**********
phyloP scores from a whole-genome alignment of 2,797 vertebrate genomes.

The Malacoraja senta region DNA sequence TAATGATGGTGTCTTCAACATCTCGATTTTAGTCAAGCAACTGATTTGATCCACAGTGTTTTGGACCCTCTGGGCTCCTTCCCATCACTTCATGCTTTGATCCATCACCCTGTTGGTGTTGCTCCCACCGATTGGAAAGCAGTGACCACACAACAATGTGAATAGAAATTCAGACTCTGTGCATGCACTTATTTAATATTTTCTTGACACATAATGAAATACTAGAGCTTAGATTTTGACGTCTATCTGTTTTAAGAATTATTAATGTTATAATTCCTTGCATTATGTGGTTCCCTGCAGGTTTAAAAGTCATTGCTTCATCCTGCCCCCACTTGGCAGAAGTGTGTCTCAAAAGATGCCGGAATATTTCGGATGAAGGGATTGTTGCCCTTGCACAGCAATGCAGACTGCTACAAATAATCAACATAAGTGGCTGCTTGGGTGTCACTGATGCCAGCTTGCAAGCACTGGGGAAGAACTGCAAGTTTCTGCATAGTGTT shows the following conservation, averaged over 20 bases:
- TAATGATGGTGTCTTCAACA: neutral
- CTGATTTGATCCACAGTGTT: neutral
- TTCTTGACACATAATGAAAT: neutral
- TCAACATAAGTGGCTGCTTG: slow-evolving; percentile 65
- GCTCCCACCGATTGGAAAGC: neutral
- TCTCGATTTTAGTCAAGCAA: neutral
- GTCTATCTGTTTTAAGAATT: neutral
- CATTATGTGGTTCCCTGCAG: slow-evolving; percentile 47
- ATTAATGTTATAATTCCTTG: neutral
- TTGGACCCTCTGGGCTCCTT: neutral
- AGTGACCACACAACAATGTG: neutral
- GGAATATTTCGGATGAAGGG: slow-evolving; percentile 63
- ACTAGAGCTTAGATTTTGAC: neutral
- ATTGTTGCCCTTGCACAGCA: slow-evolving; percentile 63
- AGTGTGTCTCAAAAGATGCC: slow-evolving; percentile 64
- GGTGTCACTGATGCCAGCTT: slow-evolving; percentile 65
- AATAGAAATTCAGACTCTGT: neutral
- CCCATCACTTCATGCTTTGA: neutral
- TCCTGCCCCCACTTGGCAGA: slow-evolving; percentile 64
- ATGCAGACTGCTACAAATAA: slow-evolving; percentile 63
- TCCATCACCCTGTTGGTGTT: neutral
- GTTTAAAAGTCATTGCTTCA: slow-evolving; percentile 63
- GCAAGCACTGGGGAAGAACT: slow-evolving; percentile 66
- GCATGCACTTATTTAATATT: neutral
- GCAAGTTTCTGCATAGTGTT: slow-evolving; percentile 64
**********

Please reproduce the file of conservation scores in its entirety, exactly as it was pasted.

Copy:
phyloP scores from a whole-genome alignment of 2,797 vertebrate genomes.

The Malacoraja senta region DNA sequence TAATGATGGTGTCTTCAACATCTCGATTTTAGTCAAGCAACTGATTTGATCCACAGTGTTTTGGACCCTCTGGGCTCCTTCCCATCACTTCATGCTTTGATCCATCACCCTGTTGGTGTTGCTCCCACCGATTGGAAAGCAGTGACCACACAACAATGTGAATAGAAATTCAGACTCTGTGCATGCACTTATTTAATATTTTCTTGACACATAATGAAATACTAGAGCTTAGATTTTGACGTCTATCTGTTTTAAGAATTATTAATGTTATAATTCCTTGCATTATGTGGTTCCCTGCAGGTTTAAAAGTCATTGCTTCATCCTGCCCCCACTTGGCAGAAGTGTGTCTCAAAAGATGCCGGAATATTTCGGATGAAGGGATTGTTGCCCTTGCACAGCAATGCAGACTGCTACAAATAATCAACATAAGTGGCTGCTTGGGTGTCACTGATGCCAGCTTGCAAGCACTGGGGAAGAACTGCAAGTTTCTGCATAGTGTT shows the following conservation, averaged over 20 bases:
- TAATGATGGTGTCTTCAACA: neutral
- CTGATTTGATCCACAGTGTT: neutral
- TTCTTGACACATAATGAAAT: neutral
- TCAACATAAGTGGCTGCTTG: slow-evolving; percentile 65
- GCTCCCACCGATTGGAAAGC: neutral
- TCTCGATTTTAGTCAAGCAA: neutral
- GTCTATCTGTTTTAAGAATT: neutral
- CATTATGTGGTTCCCTGCAG: slow-evolving; percentile 47
- ATTAATGTTATAATTCCTTG: neutral
- TTGGACCCTCTGGGCTCCTT: neutral
- AGTGACCACACAACAATGTG: neutral
- GGAATATTTCGGATGAAGGG: slow-evolving; percentile 63
- ACTAGAGCTTAGATTTTGAC: neutral
- ATTGTTGCCCTTGCACAGCA: slow-evolving; percentile 63
- AGTGTGTCTCAAAAGATGCC: slow-evolving; percentile 64
- GGTGTCACTGATGCCAGCTT: slow-evolving; percentile 65
- AATAGAAATTCAGACTCTGT: neutral
- CCCATCACTTCATGCTTTGA: neutral
- TCCTGCCCCCACTTGGCAGA: slow-evolving; percentile 64
- ATGCAGACTGCTACAAATAA: slow-evolving; percentile 63
- TCCATCACCCTGTTGGTGTT: neutral
- GTTTAAAAGTCATTGCTTCA: slow-evolving; percentile 63
- GCAAGCACTGGGGAAGAACT: slow-evolving; percentile 66
- GCATGCACTTATTTAATATT: neutral
- GCAAGTTTCTGCATAGTGTT: slow-evolving; percentile 64